Friday, April 13, 2012

In the spring, a young worm's fancy turns to thoughts of love...

It is apparently mating season for earthworms.  Nothing like traipsing through a field of fornicating worms to get the critters put away.  Personally, I think worms are FRIGGIN' AWESOME!!  They aerate the soil, fertilize it, and are just darn cute little boogers.

My entire family thinks I'm nuts. 

 The pics show only a fraction of the worms I saw. 
 Most of them popped back into their holes as soon as the light hit them.  
They move surprisingly fast for things with no legs.

Everyone else is just grossed out by all those worms.  Me, I'm thinking I have some awesome soil out here in my garden!!  The USDA National Resources Conservation Service says that earthworms are a sign of healthy soil.  Heck, even most garden books suggest a worm census; hundreds of earthworms can't be wrong!

The worms were thickest in places the poultry pooped.  I could say "places we'd kept chickens, guineas, ducks, etc", but really, the worms are in it for the poop.  Must be like caviar or Domino's pizza for them. 

But could earthworms ever be considered pests?  Yes, according to an article from the University of North Texas, earthworms are bad news for golf greens and lawns, with their unsightly mounds of earth and squishy bodies that make most mama's boys run for cover, lest someone drop a worm down their shorts.  Ok, I added the last part, but still, who cares about golf or smooth lawns?  I can't eat grass and I don't play golf.  I noticed the article was from 1928, but golf is still around, and so are ridiculously manicured lawns...will we ever learn?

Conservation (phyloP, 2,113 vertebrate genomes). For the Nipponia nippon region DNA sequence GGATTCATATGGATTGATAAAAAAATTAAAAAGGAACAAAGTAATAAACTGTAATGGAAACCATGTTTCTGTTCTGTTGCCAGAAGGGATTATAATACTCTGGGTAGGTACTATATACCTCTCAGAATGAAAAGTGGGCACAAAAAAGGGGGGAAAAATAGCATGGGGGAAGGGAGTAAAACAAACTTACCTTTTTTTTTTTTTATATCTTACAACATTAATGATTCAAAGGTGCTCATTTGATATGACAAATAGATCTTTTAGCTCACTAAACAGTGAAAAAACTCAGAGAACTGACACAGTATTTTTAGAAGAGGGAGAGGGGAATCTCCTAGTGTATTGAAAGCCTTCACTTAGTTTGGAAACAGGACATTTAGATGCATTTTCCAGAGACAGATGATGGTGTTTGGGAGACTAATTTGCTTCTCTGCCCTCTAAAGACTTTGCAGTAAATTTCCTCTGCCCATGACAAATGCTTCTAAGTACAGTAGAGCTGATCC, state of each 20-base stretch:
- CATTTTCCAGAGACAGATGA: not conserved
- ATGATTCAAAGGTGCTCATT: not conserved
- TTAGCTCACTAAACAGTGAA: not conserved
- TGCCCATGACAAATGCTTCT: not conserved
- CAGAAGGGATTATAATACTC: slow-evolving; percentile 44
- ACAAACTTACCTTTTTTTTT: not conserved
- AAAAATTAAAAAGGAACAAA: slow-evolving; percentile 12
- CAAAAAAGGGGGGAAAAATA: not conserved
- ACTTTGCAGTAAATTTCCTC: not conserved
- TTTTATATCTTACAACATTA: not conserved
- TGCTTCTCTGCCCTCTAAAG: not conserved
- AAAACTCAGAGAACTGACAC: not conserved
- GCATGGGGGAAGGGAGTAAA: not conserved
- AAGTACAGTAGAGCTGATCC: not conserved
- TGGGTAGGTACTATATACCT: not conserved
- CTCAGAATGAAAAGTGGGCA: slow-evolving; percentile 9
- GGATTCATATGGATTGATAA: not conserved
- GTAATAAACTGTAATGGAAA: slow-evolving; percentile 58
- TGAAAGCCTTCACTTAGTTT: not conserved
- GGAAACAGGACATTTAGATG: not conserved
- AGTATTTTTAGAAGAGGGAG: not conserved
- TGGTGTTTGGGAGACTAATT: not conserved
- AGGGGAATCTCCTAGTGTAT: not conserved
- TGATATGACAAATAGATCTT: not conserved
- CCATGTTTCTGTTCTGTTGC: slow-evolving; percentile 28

Surprisingly, though, there are legitimate arguments that earthworms are invasive species and are bad for forests.  Personally, I always thought earthworms were everywhere, including forests.  I just assumed they were under the leaf mulch, doing what worms do on a warm summer evening, maybe going out to dinner and a movie (Finding Nemo being a favorite horror flick of the worm population).  Turns out that most North American forests, especially sugar maple forests, evolved without the help of our wormy little friends.  And now those celebrities of the gardening world are being blamed for something called "Forest Decline Syndrome", as they wiggle their way into the forests of North America.  Check out the article from the Cleveland Plain Dealer.

The article says that earthworms move only five yards per year.  They must be just plain lazy, because I've seen them move when caught by surprise above ground, and like I said, those buggers are quick!

I'm thrilled to have them in the garden, and they'll always be my little, squiggly, wiggly, squishy heroes!

Not just my hero, I see.

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